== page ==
Thursday, 30 November 2017

Suffering, a badge of honour - what does that say about us?

For the apostles, and early Christians, being chosen to suffer was a mark of honour; a mark of God's approval. Not because they enjoyed pain, but because it was a sign that they were following in the footsteps of the Master. Death comes before resurrection; suffering comes before glory. The Christ-shaped life must reflect Christ's actual life, to be authentic. We must be refined and purified if we are to draw nearer to God. For fallen human beings, suffering is a principal tool to turn our eyes away from fading worldly glory, "vain-glory" as it used to be called, to the true glory that endures.

The "false apostles" that Paul had to deal with, had the opposite point of view. They had the worldly, fleshly point of view: that suffering was a sign that you must be doing something wrong. The view of Job's comforters, who were ignorant of the spiritual reality that Job had been selected for suffering because of his great faithfulness.

So, for example, when finishing his letter to the Galatians, who were facing false teachers who boasted in the glories of the mark of Jewish circumcision as the true mark of a real Christian, Paul ends with this: "From now on let no one cause me trouble, for I bear on my body the marks of Jesus." What was the true bodily mark of belonging to Christ? Not Jewish circumcision, but suffering for Christ's name's sake.

Or all the apostles in Acts 5:42:

"Then they left the presence of the council, rejoicing that they were counted worthy to suffer dishonour for the name."

In Philippians 3, Paul speaks about those who "glory in the flesh"; and says that he gave up that way of living and thinking, in order that he might "share in [Christ's] sufferings, becoming like him in his death, that by any means possible I may attain the resurrection from the dead."

And so on - the number of verses that could be used to demonstrate this Biblical theme, and its essential place in the Christian outlook, is so large that it could fill volumes. But my point - that it is essential in our outlook - is made.

That being so, what does it says about the evangelical culture that we've built in the recent decades? Who are the evangelical superstars? And why? Who gets a big billing, and draws a big crowd, if he gets the top billing at a conference? And why? What are the credentials that are emphasised on book covers, in announcements, in meeting invitations, etcetera? And what does that say about us?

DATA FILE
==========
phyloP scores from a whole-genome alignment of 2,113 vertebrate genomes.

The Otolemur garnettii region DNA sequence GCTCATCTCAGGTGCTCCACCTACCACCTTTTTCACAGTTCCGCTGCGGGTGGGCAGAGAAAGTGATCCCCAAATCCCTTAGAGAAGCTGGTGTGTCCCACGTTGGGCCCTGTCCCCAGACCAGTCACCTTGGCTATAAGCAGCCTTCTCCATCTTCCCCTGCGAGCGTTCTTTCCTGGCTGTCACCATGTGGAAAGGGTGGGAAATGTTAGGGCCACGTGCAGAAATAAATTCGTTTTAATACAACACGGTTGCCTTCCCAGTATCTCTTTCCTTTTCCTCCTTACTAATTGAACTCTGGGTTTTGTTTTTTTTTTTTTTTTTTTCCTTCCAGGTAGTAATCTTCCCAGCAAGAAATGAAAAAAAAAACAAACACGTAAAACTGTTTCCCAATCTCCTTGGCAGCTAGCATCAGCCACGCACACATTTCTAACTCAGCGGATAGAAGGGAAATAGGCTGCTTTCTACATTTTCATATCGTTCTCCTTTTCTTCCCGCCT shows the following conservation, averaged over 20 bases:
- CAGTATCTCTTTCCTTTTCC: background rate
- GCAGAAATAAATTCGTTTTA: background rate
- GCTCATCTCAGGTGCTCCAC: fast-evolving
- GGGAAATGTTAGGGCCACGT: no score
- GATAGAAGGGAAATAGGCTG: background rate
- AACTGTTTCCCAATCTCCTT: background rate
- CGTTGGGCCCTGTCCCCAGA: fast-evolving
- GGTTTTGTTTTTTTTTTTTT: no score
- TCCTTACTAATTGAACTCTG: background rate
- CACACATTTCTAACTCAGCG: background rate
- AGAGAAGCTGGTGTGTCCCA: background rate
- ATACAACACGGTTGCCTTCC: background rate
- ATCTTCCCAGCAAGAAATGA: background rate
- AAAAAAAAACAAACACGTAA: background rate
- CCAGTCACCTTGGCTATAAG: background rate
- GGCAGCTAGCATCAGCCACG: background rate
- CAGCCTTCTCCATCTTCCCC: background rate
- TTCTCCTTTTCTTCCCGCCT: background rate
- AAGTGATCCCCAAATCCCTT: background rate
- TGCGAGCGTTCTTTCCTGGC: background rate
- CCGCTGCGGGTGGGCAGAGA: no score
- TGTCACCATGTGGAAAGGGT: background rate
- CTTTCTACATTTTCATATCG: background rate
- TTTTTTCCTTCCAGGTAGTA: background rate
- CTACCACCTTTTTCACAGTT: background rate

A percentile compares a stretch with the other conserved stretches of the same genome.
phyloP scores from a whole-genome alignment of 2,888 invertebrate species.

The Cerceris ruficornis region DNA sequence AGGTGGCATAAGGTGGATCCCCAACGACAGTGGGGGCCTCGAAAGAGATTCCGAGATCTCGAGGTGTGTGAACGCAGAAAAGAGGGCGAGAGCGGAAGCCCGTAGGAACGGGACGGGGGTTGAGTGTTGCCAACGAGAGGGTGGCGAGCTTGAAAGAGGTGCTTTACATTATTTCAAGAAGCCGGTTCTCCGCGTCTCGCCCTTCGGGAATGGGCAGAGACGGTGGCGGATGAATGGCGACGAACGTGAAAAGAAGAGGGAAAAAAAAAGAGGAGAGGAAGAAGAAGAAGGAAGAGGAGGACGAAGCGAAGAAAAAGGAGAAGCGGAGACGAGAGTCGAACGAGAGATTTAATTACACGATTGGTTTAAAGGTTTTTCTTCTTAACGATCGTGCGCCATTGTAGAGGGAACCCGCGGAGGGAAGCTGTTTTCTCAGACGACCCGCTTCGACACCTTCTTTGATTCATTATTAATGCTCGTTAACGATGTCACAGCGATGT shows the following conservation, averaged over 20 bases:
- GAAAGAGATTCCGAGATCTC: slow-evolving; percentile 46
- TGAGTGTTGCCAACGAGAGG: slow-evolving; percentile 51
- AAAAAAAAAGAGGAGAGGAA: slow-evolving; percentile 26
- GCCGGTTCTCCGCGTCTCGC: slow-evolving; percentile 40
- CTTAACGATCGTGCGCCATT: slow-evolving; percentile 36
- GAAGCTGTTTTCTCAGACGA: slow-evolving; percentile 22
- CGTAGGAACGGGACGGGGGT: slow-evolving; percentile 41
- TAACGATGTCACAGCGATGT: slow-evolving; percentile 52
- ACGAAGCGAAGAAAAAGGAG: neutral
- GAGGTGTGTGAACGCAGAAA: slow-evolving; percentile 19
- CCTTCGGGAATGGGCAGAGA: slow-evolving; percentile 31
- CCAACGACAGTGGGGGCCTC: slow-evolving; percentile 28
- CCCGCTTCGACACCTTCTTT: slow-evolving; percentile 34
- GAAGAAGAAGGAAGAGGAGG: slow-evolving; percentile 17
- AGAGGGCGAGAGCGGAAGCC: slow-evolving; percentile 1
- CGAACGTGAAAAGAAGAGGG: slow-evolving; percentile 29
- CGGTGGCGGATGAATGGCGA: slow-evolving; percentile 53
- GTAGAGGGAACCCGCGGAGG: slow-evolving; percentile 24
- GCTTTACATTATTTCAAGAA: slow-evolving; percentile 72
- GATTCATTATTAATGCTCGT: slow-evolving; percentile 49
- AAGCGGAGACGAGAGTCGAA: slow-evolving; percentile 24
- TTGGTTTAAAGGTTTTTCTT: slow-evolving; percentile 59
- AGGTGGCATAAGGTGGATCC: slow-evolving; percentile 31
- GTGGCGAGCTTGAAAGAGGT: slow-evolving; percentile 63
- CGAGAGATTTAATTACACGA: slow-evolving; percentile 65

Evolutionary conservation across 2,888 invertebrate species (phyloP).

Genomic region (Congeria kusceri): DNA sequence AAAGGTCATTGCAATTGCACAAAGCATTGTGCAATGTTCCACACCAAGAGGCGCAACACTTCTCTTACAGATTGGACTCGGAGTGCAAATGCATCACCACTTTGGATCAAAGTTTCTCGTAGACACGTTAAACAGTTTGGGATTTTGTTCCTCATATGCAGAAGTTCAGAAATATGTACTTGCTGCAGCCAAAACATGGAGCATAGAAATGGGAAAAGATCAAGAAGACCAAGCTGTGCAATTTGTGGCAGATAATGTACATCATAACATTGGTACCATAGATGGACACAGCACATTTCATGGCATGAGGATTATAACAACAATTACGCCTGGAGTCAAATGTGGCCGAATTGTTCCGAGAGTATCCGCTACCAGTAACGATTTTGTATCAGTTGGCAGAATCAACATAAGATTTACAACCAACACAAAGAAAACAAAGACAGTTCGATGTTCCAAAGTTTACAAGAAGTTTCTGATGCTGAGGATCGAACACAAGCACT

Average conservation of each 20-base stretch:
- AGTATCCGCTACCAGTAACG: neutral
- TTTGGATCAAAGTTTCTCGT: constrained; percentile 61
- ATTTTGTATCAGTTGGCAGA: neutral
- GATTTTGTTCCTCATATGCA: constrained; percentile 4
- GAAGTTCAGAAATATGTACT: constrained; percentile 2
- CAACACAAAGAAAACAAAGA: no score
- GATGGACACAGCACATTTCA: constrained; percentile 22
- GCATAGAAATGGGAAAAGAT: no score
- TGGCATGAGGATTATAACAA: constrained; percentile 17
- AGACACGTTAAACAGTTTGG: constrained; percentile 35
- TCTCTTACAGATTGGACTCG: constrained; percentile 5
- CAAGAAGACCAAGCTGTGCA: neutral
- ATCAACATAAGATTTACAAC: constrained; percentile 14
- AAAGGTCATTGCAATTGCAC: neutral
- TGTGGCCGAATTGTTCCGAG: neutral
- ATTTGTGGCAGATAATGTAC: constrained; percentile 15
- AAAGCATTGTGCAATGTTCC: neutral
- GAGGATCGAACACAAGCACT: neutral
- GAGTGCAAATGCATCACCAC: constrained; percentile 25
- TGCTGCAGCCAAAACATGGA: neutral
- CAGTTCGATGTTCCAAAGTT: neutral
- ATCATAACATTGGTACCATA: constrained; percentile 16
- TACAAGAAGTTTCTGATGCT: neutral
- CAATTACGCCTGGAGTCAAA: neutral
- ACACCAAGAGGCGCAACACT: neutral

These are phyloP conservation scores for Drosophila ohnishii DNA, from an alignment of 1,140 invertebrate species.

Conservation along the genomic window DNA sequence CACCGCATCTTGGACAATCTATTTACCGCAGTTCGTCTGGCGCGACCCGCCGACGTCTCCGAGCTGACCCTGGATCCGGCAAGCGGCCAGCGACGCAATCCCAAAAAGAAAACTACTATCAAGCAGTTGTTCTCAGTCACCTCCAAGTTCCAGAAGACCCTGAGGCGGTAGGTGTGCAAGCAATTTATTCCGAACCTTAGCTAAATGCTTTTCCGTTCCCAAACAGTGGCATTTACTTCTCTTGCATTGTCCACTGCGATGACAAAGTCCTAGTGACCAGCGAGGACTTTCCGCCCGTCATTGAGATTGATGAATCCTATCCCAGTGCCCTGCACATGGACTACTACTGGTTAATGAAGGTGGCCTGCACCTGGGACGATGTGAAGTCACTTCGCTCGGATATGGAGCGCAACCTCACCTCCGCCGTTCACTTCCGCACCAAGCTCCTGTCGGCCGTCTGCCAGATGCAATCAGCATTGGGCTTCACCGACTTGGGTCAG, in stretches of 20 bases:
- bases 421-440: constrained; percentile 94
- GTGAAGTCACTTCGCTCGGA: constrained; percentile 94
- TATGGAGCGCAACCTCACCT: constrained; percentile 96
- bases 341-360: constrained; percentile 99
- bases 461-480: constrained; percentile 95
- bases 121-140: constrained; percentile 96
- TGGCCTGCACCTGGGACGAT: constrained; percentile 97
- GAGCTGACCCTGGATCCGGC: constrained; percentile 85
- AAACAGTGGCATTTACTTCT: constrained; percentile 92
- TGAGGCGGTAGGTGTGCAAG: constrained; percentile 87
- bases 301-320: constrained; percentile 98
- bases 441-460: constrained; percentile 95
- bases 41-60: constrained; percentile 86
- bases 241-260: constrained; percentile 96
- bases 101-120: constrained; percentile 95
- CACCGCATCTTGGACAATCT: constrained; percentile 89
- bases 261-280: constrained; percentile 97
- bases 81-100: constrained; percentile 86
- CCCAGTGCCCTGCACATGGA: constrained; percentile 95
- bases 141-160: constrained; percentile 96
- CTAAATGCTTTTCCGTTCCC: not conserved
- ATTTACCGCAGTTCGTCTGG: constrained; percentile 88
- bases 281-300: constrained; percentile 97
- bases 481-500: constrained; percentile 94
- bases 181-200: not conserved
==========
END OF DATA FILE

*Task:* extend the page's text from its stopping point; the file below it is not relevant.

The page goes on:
For anyone whose eyes are still in their heads, the answers are obvious, and painful. The "big names" in evangelical Christianity are not there because of their painful toils, persecutions, rejections, etcetera, which mark New Testament Christianity. We have a whole range of in-house superstars, who are famous for being clever, being widely-published, and for being famous: for having got into the inner ring of conference speakers and people who supply blurbs on book covers. We have a whole range of "in-house" big names who are not at all known for what they've done in spreading the truth to unbelievers, and boldly confronting sin and error in society. They largely stay in the Christian bubble, in comfort, and get amply rewarded (in the things of this life: salary, security, fame, the praise of men) for doing so. We have set up a whole system of lifting up people who live a comfortable life for earthly rewards. And that is a tragedy.

Please note here that I am speaking about tendencies. This is not a criticism of this or that one particular person. And I recognise that some people are called to work in seminaries in countries with low levels of persecution, and receive a salary for doing so. I recognise too that there are godly, sincere men working as hard as they can in their callings, and facing immense personal sufferings that have come from other sources than the world and unbelievers. I recognise people who have confronted corruption and evil and had to pay severe prices for it. But as I say: I am talking about tendencies. The fact that everything is not as bad as it could be, does not mean that the elephant is not in the room.

Is our religion that of the cross of Christ? Does our faith concern a holy God, and one sole way of rescue from eternal judgment? Are we in a ceaseless war with Satan and the powers of darkness? Or is a religion one of earthly comfort, earthly ease, earthly praise? What does our Christianity actually cost us? Are our pastors willing to publicly rebuke public sin? Are they willing to name the rampant sins of the hour directly and plainly, lovingly warning us with tears to avoid the wrath which is coming? Do Christians challenge us in private about wrong patterns in our life that need addressing? Do we speak to our wife and children about wrong that needs confronting, and do we humbly listen both to them and to conscience when they speak to us, and thank them heartily for it? If all these things are what happen in evangelicalism at large then tell me - why is our outward-facing culture the way that it is? If our inward values are really those of Scripture, and if culture is the outward expression of inward values, then how can things be so?

No comments: